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Three-week extended break makes monsoon miss its normal date for covering India

Revival expected from Saturday; likely to reach Haryana, Punjab, Delhi during weekend: IMD

Southwest monsoonIn the last one decade, the most delayed monsoon arrival over Delhi (when the normal onset date was June 29) was in 2012 when the onset was realised on July 7. Similar week-long delays from normal were reported in 2019 (July 5) and 2014 (July 3) over Delhi.

This year, the Southwest Monsoon has missed its normal date for covering the entire country.

Since 2020, the India Meteorological Department has been following the revised monsoon onset and withdrawal calendar, according to which the normal date for the monsoon to advance into all regions of India is July 8.

A delay has been reported this year for the monsoon onset over Delhi, Punjab, Chandigarh, Haryana and western Rajasthan. At minus 58 per cent, Delhi continues to remain one of the most deficient states this monsoon season whereas the all-India rainfall is down by minus 6 per cent till Friday.

But 2021 is not the year of the most delayed monsoon onset over these regions, including Delhi, the IMD’s monsoon reports from previous years indicate.

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In the last one decade, the most delayed monsoon arrival over Delhi (when the normal onset date was June 29) was in 2012 when the onset was realised on July 7. Similar week-long delays from normal were reported in 2019 (July 5) and 2014 (July 3) over Delhi.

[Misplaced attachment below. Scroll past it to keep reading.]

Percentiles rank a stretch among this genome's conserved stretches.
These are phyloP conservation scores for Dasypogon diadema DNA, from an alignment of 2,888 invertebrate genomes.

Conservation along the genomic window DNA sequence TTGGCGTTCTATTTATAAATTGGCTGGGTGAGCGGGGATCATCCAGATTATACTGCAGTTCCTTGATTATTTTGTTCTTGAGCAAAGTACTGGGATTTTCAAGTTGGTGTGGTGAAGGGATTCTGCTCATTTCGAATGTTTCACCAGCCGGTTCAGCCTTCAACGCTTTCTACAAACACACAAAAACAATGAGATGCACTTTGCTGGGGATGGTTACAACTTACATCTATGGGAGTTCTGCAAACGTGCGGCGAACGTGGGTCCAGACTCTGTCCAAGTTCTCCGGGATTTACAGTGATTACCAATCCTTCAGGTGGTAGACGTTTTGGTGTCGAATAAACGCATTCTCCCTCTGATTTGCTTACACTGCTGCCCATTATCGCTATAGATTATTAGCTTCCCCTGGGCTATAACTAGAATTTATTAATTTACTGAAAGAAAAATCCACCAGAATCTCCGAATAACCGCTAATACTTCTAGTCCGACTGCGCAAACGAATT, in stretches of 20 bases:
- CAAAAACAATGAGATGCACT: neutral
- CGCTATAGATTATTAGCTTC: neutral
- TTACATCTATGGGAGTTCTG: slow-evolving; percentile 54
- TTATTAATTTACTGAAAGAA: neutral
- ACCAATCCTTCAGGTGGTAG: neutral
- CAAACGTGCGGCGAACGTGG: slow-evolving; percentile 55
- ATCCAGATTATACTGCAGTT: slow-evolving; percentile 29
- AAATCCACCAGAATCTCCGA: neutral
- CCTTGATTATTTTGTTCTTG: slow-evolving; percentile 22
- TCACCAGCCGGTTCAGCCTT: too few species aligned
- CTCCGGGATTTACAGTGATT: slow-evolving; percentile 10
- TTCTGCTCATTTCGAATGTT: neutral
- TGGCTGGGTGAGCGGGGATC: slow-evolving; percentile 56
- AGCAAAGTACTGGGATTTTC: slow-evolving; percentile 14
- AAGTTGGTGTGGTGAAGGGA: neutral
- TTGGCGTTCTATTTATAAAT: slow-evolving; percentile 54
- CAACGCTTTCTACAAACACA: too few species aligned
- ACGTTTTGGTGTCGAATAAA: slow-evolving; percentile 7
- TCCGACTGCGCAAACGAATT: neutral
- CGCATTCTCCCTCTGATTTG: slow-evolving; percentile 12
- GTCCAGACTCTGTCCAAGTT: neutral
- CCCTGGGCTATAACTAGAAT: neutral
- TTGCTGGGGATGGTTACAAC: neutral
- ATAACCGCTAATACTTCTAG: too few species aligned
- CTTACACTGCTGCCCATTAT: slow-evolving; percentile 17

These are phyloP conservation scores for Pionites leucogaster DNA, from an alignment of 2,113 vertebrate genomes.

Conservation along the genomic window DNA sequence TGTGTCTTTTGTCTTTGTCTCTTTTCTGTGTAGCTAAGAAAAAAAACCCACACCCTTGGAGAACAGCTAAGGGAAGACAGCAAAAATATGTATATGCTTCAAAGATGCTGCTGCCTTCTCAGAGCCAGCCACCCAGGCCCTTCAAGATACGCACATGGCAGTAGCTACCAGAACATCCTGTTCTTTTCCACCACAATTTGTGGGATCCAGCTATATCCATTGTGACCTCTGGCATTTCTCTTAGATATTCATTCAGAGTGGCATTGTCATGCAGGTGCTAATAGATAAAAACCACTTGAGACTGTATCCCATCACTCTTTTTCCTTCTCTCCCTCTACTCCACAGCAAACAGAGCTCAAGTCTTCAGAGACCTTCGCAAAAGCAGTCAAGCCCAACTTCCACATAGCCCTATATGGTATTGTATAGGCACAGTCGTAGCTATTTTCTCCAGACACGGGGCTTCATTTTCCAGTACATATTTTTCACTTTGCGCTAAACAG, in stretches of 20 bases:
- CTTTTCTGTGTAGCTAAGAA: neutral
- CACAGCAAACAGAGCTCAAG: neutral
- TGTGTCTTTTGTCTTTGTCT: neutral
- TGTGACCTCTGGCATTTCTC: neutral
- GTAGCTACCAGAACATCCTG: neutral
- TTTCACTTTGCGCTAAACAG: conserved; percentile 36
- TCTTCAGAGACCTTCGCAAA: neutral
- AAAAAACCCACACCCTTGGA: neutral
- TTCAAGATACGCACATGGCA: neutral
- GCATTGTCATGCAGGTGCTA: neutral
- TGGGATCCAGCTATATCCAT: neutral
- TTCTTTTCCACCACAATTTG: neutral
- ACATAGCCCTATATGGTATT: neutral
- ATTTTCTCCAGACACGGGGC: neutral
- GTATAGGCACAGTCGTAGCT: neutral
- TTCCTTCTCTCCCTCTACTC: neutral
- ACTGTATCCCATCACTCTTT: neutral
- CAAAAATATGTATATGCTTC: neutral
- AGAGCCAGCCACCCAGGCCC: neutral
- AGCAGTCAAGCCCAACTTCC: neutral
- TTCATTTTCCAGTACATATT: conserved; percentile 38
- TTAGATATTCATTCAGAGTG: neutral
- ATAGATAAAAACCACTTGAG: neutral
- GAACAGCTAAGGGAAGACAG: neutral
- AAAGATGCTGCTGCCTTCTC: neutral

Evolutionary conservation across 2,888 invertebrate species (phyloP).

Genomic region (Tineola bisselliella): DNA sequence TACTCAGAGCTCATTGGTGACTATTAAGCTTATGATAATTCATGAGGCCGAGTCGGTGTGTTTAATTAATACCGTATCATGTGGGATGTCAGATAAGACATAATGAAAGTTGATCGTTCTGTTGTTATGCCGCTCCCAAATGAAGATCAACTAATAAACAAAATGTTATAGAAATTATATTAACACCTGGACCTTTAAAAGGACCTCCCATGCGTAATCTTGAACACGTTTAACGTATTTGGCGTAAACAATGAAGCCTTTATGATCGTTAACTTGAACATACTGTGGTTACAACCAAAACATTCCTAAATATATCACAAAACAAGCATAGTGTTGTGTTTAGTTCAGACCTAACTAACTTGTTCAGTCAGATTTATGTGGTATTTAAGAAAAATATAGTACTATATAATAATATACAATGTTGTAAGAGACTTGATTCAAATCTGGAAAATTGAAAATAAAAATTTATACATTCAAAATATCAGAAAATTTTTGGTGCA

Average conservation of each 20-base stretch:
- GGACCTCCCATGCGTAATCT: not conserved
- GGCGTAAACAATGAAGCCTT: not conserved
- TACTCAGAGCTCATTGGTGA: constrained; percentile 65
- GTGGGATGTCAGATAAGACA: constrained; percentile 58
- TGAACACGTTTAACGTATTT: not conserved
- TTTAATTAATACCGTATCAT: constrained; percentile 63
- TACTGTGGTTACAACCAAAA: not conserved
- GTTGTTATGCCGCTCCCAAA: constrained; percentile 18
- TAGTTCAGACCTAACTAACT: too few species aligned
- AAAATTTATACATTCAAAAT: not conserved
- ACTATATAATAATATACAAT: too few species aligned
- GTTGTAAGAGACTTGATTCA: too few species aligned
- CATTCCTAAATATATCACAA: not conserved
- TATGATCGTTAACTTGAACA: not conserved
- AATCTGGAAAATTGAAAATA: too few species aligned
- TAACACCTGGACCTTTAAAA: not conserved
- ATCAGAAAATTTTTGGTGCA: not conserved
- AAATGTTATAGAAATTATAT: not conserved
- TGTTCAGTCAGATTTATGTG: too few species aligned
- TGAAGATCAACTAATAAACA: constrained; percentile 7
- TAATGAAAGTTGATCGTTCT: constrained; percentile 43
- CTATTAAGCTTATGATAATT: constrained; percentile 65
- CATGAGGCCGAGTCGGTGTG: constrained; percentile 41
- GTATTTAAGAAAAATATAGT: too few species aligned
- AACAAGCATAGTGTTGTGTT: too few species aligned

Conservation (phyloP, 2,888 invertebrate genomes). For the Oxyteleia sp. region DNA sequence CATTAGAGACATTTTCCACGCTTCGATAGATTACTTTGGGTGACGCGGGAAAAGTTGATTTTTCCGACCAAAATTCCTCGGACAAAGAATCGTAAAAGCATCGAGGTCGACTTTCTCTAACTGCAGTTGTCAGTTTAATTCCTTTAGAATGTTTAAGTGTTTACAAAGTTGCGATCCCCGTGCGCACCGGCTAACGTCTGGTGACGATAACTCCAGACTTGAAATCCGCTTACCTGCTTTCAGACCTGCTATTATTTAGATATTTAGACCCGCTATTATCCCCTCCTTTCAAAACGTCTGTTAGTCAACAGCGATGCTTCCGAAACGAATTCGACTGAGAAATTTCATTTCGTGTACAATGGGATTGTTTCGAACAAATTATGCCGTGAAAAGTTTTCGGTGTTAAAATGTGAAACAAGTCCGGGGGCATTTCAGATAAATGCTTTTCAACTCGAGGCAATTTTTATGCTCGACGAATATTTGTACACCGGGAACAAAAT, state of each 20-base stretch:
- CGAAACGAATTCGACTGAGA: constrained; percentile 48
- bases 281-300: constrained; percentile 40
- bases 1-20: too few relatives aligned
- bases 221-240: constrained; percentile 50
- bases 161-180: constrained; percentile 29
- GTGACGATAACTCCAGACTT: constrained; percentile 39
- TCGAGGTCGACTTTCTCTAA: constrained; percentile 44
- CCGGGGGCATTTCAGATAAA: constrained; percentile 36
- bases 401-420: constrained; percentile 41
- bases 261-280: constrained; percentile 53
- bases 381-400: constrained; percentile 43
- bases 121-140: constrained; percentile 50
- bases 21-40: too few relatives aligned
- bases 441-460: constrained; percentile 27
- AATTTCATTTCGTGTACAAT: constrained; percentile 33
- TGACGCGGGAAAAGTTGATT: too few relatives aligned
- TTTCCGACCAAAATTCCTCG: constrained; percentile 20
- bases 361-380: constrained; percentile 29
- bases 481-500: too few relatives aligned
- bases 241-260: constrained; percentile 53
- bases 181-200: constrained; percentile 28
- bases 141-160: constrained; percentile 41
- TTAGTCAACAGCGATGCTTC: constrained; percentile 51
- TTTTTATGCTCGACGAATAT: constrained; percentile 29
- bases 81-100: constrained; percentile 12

During most previous monsoons between 2010 and 2020, a similar break-phase during the onset period — typically emerging between June fourth week and continuing till early July — have been recorded. But, never had the break phase lasted beyond 11 days, as experienced during the 2010, 2011, 2014 and 2018 monsoon seasons. Such durations of the break phase is considered normal during the season.

Monsoon onset in 2016 and 20017 included two short hiatus periods and the break had lasted for three to eight days.

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The monsoon advances in 2013, 2015 and 2020 have been exceptional, minus any hiatus (break phase) during the onset phase, and the monsoon advance was realised the fastest on June 16 and June 26 (2015 and 2019), respectively, almost a month before schedule. In fact, the monsoon advance of 2013 — which was completed in 10 days — holds the record for being the fastest advance over the entire country since 1941, the IMD said.

Since June 19, the Northern Limit of Monsoon (NLM) has overstayed along Barmer, Bhilwara, Dholpur, Aligarh, Meerut, Ambala and Amritsar. This is one of the most prolonged hiatus in the last decade, lasting close to three weeks at a stretch.

Meanwhile, the latest weather forecast suggested that the monsoon is all set to revive as easterly winds have started blowing along the lower levels from the Bay of Bengal. They will intensify and are expected to reach and cover northwest India regions of Punjab and Haryana by Saturday.

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“The monsoon is likely to advance into the remaining parts of west Uttar Pradesh, Delhi, Haryana, Chandigarh, Punjab and Rajasthan by July 10,” read the Met office’s weather report of Friday morning.

The second low-pressure system of this monsoon season is most likely to develop off Andhra Pradesh-Odisha coast around Sunday, which will help the monsoon return to its active phase. Under such favourable conditions, rainfall activity over south, central, west and northern India is all set to improve.

First published on: 09-07-2021 at 06:50:25 pm
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